List of French Desserts
The French are typically not really big dessert eaters; this is pretty surprising because they offer a superb range of very famous French desserts that are popular in countries across the world, just as they are in Australia. These desserts are rarely simple, are always elegant and will need a certain amount of expertise and practice to create.
About French Desserts
As a rule, French desserts are:
Light and Fluffy
Most French desserts, like mousse and meringue are whipped to a point where they imbibe a significant amount of air.
Cakes including mille feuilles and dacquoise have a number of layers; all of them have to be prepared separately.
French pastry is one of the first things that comes to mind when we talk about French desserts- typically, this uses a large amount of butter which adds amazing flakiness to it
Rich and Creamy
Though the French weren’t really the first to start working with custards, they have given them a new perspective and twist with a number of desserts they make
Long and Complex
In comparison to most Australian cuisine, French desserts take a long time to make and you have to go through a series of stages to make them
Most French foods are made with a lot of detailing and the desserts are the same. All the stages and ingredients are important – right from its main component, to the fine garnishing as well as the presentation.
Popular French Desserts
These are cold, moulded desserts that may include fruit puree, crème anglaise, whipped cream, liqueur, meringue or chocolate. They are all set with gelatine; in English they are called Bavarian creams
Though most French cakes are made with similar basic ingredients and preparation, there are an infinite variety of gâteaux in France. The French word for cake always refers to different unfrosted bread-like cakes which may have nuts and fruit
Macarons, brioche and lady fingers are first dipped in a liqueur and then used to carefully line a special cylindrical mould; this is later filled with a mousse, cold Bavarian cream or fruits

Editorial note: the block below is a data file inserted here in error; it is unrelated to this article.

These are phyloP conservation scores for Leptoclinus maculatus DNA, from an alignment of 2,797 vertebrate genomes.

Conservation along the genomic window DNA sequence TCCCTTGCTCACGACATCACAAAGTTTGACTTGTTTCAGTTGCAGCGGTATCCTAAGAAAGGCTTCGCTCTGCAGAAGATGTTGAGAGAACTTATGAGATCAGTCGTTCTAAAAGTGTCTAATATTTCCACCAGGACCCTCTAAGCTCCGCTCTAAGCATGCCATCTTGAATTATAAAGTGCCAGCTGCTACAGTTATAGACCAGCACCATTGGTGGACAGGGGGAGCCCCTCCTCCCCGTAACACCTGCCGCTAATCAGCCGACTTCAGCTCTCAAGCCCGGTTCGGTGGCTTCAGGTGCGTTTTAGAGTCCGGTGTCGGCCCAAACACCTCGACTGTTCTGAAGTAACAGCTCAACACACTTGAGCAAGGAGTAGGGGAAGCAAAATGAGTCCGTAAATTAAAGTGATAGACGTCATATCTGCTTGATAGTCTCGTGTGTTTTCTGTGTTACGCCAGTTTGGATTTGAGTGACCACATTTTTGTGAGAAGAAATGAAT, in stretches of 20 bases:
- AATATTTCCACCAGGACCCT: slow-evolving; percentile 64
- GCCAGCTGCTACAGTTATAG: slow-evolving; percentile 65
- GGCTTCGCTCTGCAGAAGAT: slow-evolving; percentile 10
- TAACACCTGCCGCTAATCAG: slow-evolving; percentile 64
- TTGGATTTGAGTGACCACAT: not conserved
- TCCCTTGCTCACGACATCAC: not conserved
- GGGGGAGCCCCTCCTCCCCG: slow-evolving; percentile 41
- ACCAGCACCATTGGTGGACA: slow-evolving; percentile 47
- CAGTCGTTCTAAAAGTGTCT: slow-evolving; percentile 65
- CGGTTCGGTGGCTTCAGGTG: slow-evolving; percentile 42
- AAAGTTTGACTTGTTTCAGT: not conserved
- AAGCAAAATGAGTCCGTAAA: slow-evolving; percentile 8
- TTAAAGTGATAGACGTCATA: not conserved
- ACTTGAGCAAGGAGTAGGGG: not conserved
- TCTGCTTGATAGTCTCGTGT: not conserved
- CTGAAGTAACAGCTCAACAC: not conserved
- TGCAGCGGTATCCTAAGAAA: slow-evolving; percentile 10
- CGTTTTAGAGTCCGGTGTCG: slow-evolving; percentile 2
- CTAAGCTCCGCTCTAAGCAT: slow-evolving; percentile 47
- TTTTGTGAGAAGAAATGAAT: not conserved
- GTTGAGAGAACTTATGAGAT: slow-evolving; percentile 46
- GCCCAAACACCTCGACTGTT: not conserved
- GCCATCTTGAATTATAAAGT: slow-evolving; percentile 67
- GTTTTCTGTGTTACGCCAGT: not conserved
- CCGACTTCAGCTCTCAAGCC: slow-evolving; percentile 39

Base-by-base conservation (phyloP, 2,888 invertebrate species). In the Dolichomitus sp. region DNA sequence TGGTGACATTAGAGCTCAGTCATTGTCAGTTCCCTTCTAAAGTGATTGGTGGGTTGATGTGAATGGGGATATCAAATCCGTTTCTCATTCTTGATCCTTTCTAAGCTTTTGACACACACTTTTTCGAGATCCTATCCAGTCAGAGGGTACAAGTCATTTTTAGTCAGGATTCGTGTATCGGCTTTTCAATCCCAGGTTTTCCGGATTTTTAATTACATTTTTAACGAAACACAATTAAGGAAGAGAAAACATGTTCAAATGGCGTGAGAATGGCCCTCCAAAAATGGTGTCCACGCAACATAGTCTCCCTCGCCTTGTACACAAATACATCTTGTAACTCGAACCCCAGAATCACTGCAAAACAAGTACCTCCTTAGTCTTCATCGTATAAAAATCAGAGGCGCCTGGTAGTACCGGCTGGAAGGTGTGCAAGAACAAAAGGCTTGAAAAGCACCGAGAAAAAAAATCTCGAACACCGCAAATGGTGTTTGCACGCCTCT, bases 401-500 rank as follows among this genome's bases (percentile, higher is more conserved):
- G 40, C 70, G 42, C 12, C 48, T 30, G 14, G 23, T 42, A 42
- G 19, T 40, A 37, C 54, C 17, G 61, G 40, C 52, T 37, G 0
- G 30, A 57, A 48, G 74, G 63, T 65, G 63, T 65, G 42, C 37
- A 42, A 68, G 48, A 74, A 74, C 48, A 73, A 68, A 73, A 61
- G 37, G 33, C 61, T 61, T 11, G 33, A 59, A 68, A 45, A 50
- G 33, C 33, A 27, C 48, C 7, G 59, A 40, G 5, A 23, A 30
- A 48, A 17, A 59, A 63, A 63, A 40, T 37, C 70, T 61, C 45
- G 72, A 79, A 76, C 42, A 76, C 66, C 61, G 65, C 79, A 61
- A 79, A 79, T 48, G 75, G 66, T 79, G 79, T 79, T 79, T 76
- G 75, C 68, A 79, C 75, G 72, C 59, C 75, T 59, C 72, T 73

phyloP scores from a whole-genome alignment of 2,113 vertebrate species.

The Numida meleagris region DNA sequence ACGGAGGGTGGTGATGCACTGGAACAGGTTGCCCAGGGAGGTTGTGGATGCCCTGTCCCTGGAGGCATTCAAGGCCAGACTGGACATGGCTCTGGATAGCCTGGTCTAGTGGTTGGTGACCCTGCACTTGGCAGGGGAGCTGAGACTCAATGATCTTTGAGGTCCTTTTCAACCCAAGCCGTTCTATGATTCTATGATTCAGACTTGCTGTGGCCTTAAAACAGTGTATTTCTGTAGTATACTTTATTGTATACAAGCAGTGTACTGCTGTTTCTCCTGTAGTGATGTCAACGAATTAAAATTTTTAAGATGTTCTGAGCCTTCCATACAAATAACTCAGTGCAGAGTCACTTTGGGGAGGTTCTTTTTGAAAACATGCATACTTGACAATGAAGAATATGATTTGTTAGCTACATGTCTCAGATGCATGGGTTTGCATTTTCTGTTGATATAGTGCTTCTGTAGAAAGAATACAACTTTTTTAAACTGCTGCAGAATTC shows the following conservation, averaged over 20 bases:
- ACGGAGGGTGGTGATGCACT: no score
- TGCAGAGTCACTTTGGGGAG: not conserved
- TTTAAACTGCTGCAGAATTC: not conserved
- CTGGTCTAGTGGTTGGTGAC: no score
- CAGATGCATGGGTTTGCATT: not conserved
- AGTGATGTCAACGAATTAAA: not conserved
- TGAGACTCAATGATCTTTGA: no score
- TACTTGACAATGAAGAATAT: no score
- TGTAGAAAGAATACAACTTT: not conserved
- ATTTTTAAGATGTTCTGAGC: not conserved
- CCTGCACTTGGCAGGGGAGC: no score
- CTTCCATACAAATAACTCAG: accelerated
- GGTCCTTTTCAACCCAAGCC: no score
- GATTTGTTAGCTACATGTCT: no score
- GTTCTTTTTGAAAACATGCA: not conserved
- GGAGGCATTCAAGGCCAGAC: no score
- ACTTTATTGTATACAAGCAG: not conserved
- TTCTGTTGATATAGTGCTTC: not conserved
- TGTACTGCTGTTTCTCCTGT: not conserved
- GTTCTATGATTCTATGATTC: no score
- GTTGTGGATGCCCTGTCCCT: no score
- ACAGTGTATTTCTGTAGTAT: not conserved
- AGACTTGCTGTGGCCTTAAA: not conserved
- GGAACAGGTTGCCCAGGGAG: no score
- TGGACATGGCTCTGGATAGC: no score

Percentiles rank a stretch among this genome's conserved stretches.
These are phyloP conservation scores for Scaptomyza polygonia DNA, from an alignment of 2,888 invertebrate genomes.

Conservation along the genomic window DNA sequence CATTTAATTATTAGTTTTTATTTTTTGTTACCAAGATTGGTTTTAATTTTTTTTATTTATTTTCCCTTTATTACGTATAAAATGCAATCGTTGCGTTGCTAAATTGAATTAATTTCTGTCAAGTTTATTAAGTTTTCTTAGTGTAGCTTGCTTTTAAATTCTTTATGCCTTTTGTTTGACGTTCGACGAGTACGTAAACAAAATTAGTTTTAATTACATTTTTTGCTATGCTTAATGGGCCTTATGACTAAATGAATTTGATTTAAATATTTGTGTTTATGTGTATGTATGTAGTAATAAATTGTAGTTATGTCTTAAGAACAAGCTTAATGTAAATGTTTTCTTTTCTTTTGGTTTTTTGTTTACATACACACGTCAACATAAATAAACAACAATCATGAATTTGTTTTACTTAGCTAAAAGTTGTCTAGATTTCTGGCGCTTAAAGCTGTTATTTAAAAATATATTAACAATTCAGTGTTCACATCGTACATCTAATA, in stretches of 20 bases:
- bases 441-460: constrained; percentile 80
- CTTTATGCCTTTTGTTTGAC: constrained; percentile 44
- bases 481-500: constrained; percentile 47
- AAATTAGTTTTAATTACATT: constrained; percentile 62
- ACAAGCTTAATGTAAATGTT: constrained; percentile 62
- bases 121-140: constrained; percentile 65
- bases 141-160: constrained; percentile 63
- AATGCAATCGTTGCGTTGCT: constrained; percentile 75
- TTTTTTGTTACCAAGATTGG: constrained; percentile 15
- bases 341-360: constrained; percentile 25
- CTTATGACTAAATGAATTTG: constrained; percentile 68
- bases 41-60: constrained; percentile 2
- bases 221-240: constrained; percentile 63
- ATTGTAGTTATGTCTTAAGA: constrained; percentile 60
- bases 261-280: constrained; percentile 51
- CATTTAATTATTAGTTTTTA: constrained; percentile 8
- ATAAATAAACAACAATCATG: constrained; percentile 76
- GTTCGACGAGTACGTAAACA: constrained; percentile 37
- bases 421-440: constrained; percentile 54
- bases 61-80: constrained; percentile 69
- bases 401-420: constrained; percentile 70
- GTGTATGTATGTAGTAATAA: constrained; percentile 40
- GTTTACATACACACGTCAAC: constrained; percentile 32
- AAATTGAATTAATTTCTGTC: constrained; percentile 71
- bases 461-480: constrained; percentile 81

This is a very airy and simple pastry that is made of flour, water, eggs and butter. This is first cooked well on the stove-top & then baked. It’s used to make éclairs, profiteroles and a large number of other French desserts
Langues de chat, macarons, speculoos, sablés, palmiers and madeleines are only a few of the cookies that are very popular in France as well as in Australia
A variety of creams become the basis for making a range of other French desserts. The different crèmes used are crème anglaise (like a custard sauce), crème pâtissière (a pastry cream), frangipane (almond-flavoured cream), & crème au beurre (butter-cream frosting).
These are typically served in traditional celebrations. Crêpes Suzette is one of the most famous
In France, any dessert which isn’t a cake/pastry may be called an entremets. This particular term is associated with different cold desserts like puddings, flans or charlottes
In addition to sweet souffles, crème caramel, petits pots, crème brûlée & oeufs à la neige are all from the same category
As far as ingredients and serving components go, fruit tends to take centre-stage in French desserts. These could be flambéd, baked, poached, or made into stewed fruits (compotes).
Apart from sorbets and ice cream, elaborate presentations like a bombe (layered & moulded dessert), makes for a stunning display
Chocolate & whipping cream are both mixed together in making a chocolate ganache. This is used to fill or frost cakes and may be made with different types of chocolate & flavors
These are bite-sized desserts and are typically made with genoise cake & frosted with a light fondant icing
These are yeasted pastries such as croissants, biroches, pains au chocolat, chaussons and many more- they are generally eaten at breakfast
These are just some of the French desserts that are popularly sold and consumed across Australia and you will find French Patisserie shelves lines with these light, fluffy, flaky, creamy, mouth-watering goodies.
Thanks for reading,
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